Yoshimura Chassis Protector Kit Honda CBR250R 2011-2012
Super easy install
Great product - sturdy - super easy install. Look nice - have not "used" them and hope not to really so I can;t speak to durability or performance but they are not made from cheap materials.
June 3, 2013
Easy install, quality product
Ironically, I will hopefully never need these, but I got them just in case. They were very easy to install and they are made out of quality materials. Would definitely recommend.
April 12, 2013
Pricey - But a good product
It's a bit on the pricey side but the quality and finish are top notch as it should be. Instructions aren't the clearest they could be so pay close attention to the orientation of the panel on the bike. It helps if you line it up with the fairing before you place the screws. The screws fight very very tight and it takes a bit of nudging to line them up.
April 8, 2013
You can see where the money went
I shopped around quite a bit for sliders for my CBR250 and settled on the Yoshimura ones. Yes, they're more expensive than a lot of other ones, but once they are installed you can tell exactly where the money went.
First of all, all the brackets are really sturdy, the bigger parts are steel and the smaller brackets are billet aluminum. They look great, but that doesn't matter since it's all covered by my fairings. Another reviewer said that the black matches the bike perfectly and he wasn't lying--they don't just match the black paint, they match the black plastic as well.
I could have installed these with my eyes closed. But, a word to the wise, you will need a torque wrench and a set of allen ends for it.
Once everything is together it looks fantastic and looks like it will protect just about everything on the bike. The sliders stick out just far enough to protect the fairings, but not quite far enough to prevent minor damage to the handlebar ends and the exhaust heat shield (every CBR250's heat shield is scraped, deal with it).
So, is it pricey at around $150? Yes, but you already spent a few grand on the bike, you might as well spend another $150 to keep it looking good in style.
March 26, 2013
The price is a tad steep, but I figure they'll eventually pay for themselves when I don't have to go out and buy a new set of fairings. From what I can tell, this is the only slider set for this bike which doesn't require cutting holes in your fairings. I saw another set that sticks out near the crank case, but those seemed like it would only make the bike 'top' heavy if the bike should ever go over, and end up girding down the tank and the handlebars.
Everything came nicely packaged in a little box. The instructions are (surprisingly, at least for Yoshi) concise and the installation, if you don't run into any hangups (like I did) should take no more than a half-an-hour. Both the sliders, once assembled, have a good weight to them and feel VERY solid. That, coupled with the impressive finish (which matches the black 250's perfectly) on them, helps make up for the $150 asking point.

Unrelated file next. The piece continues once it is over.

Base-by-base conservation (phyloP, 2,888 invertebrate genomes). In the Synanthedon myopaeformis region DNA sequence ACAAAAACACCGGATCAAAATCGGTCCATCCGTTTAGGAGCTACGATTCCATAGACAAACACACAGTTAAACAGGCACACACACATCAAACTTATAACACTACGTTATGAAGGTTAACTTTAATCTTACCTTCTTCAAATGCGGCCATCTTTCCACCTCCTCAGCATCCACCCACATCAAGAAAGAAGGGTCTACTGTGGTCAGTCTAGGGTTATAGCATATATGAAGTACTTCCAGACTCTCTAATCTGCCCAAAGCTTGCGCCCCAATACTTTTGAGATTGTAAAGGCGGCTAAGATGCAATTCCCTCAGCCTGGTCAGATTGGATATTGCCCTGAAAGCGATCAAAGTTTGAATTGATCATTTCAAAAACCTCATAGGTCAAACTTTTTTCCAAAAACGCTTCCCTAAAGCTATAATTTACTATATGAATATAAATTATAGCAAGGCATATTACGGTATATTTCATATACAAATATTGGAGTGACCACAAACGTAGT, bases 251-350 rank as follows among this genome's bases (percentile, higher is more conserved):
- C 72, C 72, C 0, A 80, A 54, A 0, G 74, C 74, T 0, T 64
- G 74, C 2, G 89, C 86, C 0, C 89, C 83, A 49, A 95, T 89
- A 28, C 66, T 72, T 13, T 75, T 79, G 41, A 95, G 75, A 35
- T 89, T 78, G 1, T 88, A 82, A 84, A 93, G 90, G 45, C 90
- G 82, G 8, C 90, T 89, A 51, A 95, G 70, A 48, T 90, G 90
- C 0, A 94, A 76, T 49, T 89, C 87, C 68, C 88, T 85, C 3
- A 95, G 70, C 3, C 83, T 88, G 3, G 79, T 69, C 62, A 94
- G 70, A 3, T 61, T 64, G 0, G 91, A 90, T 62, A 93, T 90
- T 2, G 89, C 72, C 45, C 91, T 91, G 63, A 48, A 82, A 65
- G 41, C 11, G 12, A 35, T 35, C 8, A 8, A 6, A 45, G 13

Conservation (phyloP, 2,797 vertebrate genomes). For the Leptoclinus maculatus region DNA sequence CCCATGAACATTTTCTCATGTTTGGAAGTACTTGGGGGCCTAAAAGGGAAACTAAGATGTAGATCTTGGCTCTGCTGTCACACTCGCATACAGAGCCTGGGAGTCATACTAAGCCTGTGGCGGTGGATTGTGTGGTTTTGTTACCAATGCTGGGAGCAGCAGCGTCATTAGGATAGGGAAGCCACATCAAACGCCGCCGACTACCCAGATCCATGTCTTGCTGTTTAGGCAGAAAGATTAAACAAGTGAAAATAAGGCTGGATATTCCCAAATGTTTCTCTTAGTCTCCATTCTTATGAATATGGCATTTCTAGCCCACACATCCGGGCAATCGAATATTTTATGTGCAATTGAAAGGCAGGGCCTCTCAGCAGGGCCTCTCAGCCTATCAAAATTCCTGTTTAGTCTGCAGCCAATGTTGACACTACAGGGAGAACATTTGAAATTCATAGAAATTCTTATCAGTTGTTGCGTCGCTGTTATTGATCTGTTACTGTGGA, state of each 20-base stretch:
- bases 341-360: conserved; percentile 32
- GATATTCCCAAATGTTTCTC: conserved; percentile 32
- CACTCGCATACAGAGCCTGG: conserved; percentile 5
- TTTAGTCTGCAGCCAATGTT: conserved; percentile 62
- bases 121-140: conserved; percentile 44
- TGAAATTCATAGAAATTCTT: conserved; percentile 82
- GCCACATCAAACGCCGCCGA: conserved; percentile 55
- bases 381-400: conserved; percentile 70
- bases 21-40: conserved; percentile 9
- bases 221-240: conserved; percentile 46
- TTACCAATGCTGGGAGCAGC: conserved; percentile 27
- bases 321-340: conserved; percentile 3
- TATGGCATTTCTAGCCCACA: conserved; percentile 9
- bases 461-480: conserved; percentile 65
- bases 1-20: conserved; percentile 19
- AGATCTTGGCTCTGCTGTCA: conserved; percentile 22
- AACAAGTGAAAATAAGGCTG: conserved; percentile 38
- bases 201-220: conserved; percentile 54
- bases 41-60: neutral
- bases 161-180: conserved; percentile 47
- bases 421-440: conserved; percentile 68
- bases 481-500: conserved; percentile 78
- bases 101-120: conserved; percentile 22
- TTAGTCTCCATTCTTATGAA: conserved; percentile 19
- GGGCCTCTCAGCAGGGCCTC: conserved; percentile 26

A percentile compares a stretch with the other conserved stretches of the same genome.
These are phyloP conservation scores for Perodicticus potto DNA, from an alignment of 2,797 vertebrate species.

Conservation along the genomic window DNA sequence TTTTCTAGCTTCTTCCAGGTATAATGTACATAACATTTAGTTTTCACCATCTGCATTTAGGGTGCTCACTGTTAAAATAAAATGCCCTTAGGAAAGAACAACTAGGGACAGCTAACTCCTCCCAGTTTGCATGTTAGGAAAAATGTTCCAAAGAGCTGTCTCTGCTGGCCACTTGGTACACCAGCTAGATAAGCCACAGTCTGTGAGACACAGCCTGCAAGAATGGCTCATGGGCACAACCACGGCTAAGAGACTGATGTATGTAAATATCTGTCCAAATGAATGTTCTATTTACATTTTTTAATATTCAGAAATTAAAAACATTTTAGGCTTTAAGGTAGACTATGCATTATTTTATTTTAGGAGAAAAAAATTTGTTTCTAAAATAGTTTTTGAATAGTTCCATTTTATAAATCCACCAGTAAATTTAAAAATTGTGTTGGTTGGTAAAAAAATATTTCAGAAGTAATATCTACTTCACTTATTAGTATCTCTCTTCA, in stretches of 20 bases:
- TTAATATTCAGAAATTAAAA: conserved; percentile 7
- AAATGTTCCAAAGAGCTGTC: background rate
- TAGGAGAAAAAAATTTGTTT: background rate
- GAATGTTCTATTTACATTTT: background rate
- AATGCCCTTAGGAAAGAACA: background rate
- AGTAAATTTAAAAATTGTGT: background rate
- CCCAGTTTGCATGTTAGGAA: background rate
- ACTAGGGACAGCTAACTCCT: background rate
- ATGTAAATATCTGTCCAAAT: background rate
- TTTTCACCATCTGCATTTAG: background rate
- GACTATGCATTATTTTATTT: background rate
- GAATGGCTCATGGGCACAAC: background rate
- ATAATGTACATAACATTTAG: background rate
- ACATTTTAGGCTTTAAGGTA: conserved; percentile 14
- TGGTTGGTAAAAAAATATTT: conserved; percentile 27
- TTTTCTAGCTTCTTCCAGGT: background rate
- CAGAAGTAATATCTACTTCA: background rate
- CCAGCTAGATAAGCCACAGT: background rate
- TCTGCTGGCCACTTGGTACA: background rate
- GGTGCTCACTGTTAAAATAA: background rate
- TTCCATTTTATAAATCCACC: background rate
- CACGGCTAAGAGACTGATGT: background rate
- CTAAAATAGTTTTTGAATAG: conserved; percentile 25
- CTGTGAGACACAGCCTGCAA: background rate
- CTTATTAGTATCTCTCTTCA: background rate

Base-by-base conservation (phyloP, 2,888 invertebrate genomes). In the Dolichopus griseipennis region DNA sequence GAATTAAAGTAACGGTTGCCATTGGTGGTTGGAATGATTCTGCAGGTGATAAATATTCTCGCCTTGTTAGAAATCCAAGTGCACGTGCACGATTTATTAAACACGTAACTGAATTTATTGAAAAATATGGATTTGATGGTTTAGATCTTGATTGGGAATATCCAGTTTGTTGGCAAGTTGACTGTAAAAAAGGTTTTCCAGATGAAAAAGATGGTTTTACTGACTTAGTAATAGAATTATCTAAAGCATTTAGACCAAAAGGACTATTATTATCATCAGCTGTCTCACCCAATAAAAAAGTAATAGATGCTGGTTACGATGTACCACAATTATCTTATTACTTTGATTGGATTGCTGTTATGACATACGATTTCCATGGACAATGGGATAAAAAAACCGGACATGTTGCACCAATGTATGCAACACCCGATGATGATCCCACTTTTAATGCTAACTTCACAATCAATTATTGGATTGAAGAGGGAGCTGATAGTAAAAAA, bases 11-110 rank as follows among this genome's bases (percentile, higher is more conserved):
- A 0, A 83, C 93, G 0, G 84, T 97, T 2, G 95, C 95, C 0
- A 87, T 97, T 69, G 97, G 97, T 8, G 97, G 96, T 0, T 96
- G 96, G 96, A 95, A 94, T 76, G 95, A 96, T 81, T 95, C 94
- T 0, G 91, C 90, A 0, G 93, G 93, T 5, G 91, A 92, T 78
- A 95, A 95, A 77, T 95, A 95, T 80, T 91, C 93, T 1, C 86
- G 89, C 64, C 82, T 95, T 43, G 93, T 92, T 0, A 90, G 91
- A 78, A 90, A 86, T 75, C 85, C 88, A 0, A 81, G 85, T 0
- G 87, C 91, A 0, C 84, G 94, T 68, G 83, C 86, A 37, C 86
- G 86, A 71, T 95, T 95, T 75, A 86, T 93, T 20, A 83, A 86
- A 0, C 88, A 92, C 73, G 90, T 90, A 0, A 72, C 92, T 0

To install, you have to remove the side panels from the CBR, figure out the correct orientation that the baseplate of the sliders is supposed to attached to the cage of the bike, wiggle these U shaped connectors behind the bars in their proper places, hold the baseplate down, and screw it in. The first slider went on quickly, with no problems, but the second gave me a bit of trouble. On the left side of my bike, one of the hex screws was completely rounded in its socket, so I had to dremmel it out and use a different tool to unscrew it. Afterwards, because of the proximity of the engine and several rubber wires which are nearby, the U brackets didn't want to wiggle into place. And once they WERE in place, they were very hard to 'fine tune'. I tightened most of the screws to the baseplate only to have one give me trouble. This was most likely because the U bracket underneath was misaligned slightly, but it was wedged in there so tight that it wouldn't have moved anyway. After a bit of doing and a little worry about stripping the screw (or crushing something), I left it with about 1/3 tread left sticking out of the plate, instead of all the way in. It's as tight as it can be, and for all intents and purposes, the other five screws are going to ensure that the slider goes NOWHERE. When the fairings were put on, I happily discovered that you can't see the screw (or most of the screws, for that matter) because it's pretty well-tucked under the plastics.
Once on, both sliders are VERY secure. No, really. I tried kicking them and they feel like they've been welded to the frame. I have very little doubt that they will perform well in a slide.
February 24, 2013